Take a second a imagine what your life could be if that happened. What would change?

Would you sleep better? Maybe sleep less? Would your energy bounce back?

Would you see friends again? Make new friends? Be ok without old friends?

Would you try new things? Resurrect old hobbies? Take a risk? Settle into comfort?

Would you take better care of yourself? Of others?

Would you express yourself through art? Through physical exercise? Through your professional life?

Would you get up and move? Or would you finally sit still?

Pain and grief affect people differently so the absence of them will also create different effects. What does freedom look like to you? What does it feel like? Because that is what we're talking about... FREEDOM.

What does being free from the pain and the hurt that follows you around and that has you under its constant scrutiny sound like to you? Is it terrifying? Exciting? Does it sound like a fairy tale? Yes Virginia, freedom from pain does exist. And the best news? Everything you need is inside of you. You just need to bring it to the surface.

Imagine your perfect day, free from pain and worry. Hold on to that image. Keep it close to your heart. Now take a deep breath.

You are one step closer to getting there.

Welcome to the journey.

 

A Beautifully Anxious Mind

Yesterday was one of those days. No matter what I tried to do, the mind was reeling. Focusing on anything of merit was damn near impossible. The brain just wouldn't turn off and settle in. It took several reads of an email to comprehend the request and hours to get things done that would normally take half the time.

Such is the life of living with anxiety disorder.

Normally, I get really frustrated with it especially since I was officially diagnosed. I'm hyper aware of it now and constantly ready to do battle. Granted, this is something I've had for years but it's just taken a more definitive shape since the doctors gave it a label.

Following the diagnosis, I was met with higher levels of anxiety than I've ever had to deal with before (I was now anxious about being anxious which is a vicious and eroding cycle) but also a sense of relief. THAT'S why I do those things. THAT'S why I feel that way. It all makes so much more sense now.

Anyway, yesterday (and a good portion of the day before if I really think about it) was a challenge. Sitting still? Yeah, sure, let me get right on that. Reading? Maybe a paragraph or two. Getting something organized? A-ha! That is the key.

I have learned that distraction is a blessed thing when it comes to dealing with anxiety. Anything that takes my mind off of me (and it has to be something physical for me... I can't just turn on a funny TV show and call it a day) is going to help. Long story short, I got a few more organizational projects done:

  • Cleaned up the bookshelf and all the stuff I had piled around said bookshelf
  • Cleared off what we lovingly refer to as "the baby station" where we keep all of the baby's stuff
  • Organized the desk drawers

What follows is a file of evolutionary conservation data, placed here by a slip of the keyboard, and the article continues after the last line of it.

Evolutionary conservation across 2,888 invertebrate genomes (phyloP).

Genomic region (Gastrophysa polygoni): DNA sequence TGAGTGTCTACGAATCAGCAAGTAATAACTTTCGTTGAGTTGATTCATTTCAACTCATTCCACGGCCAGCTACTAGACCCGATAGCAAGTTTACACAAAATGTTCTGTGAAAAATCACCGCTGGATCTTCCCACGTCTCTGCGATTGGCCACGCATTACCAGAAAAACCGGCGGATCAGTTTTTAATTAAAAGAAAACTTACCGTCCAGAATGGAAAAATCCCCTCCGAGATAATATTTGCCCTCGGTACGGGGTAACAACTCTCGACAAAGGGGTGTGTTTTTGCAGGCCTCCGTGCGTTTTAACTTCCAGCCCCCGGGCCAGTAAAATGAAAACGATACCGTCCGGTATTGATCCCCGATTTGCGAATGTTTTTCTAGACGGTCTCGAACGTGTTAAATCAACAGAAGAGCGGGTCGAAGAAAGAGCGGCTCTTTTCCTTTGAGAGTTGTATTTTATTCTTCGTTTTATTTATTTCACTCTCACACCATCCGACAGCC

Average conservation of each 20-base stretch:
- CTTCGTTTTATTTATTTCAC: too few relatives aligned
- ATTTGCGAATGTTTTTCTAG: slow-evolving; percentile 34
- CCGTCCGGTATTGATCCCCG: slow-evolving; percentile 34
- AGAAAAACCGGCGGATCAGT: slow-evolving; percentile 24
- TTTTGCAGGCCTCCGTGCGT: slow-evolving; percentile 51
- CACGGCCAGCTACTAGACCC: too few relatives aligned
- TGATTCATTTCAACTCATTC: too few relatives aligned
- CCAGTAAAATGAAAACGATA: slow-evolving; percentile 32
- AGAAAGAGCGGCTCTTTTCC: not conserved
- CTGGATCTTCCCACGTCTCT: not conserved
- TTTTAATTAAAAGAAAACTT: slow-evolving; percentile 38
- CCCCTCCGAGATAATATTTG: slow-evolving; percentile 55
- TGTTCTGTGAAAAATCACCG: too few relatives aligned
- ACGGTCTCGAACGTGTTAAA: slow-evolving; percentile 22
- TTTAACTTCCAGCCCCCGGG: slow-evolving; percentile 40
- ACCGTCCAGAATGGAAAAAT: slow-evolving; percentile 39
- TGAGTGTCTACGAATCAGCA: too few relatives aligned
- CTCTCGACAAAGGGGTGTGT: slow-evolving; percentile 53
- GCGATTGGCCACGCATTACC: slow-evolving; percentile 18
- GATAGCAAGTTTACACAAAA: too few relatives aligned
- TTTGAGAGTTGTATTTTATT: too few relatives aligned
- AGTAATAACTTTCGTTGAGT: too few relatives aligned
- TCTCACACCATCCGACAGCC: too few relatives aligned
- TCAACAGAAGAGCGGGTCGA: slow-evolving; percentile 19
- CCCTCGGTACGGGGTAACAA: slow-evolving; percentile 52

• Cleaned up my closet. Well... at least the clothes. I haven't touched the shoes yet but that will come

The list is still there in my {re}discovery plan and I still have a ways to go. But I'm happy with what I've done for the first half of the month. And I'm dealing with (rather than suffering from) the anxiety. My mind works the way it does for a reason. I haven't quite figured out what that reason is, but it's there and I need to use it. Someone I love deeply tells me to channel it like a kung fu artist and take the anxious energy and use it for good. I'm learning. It's not a bad thing unless I make it a bad thing. It's not a setback. It's a challenge, yes, but one I'm willing to face with a little help from my friends.

When You Lose the Bounce-Back Factor

Loss is not easy. I realize I'm most likely talking to a group of people who have encountered their own share of loss in life (who hasn't?) but I just had to say it.

It's been a tough couple of months for me and I've experienced more loss than I really thought I could ever deal with in a short of period of time. Without getting into a lot of details, I've definitely had more than I'd like in terms of life's downs. I could definitely use some ups. Now would be good.

In my lifetime, I've dealt with loss frequently. There's no doubt about that. I've been through the stages of grieving and I've stood by others who had to do the same thing. It doesn't matter if it's a loved one that has passed away, the loss of a job, the loss of a dream, the loss of pet and it also doesn't matter how the loss happened. Loss is loss. And I thought I had a pretty good grip on how to deal with it all.

But I've realized that maybe I don't.

You see, I had a miscarriage recently. It's the third baby that my husband and I have lost and the first two were awful. Truly awful. It has always been my worst fear in life to lose a child. And I've done the whole "why" conversation with myself, but the fact is this: it is what it is. That fact of course doesn't make it easier.

This time it's been harder than ever to bounce back. The past couple of weeks have been almost zombie-like for me. I've welcomed distractions like work, getting the kids ready for their upcoming school year, crafting, a little travel and a plethora of other things that I'm trying to use to get back into the swing of things. And it's helping somewhat. But I feel like I'm constantly pushing through a dark cloud to try and "be happy." I'm aware of the stages of grief and I know I've been through all of them in varying degrees. But the fact of the matter is, I'm sad. I'm just plain sad.

But I've decided to keep moving forward.

Every day has been pretty difficult and it's been a challenge to try and be positive in the everyday world. It's part of the reason I haven't blogged here much lately because I'd feel like a fraud. But it's time. It's time to move forward and do something. And I'm making progress. I'm writing again and I'm working on various projects that really get my creative brain flowing. I'm hanging out with friends, I'm spending more time with family. I'm reading really wonderful books that are beautifully written. I'm trying new things and testing my creativity.

But it still feels like something is missing. Like there's a piece of this puzzle that if I just figure it out, I'll be able to have a really amazing picture. So I keep trying things to figure out what that piece is.

The reason I'm posting this (and believe me I debated for a long time whether or not I was going to post on this) is I'm looking for some guidance and suggestions from you. What do you do when you seem to have lost the bounce back factor? What works for you and what doesn't? I'd love to hear about it. And I thank you for listening.

Photo Credit: LifeWatch-EAP.com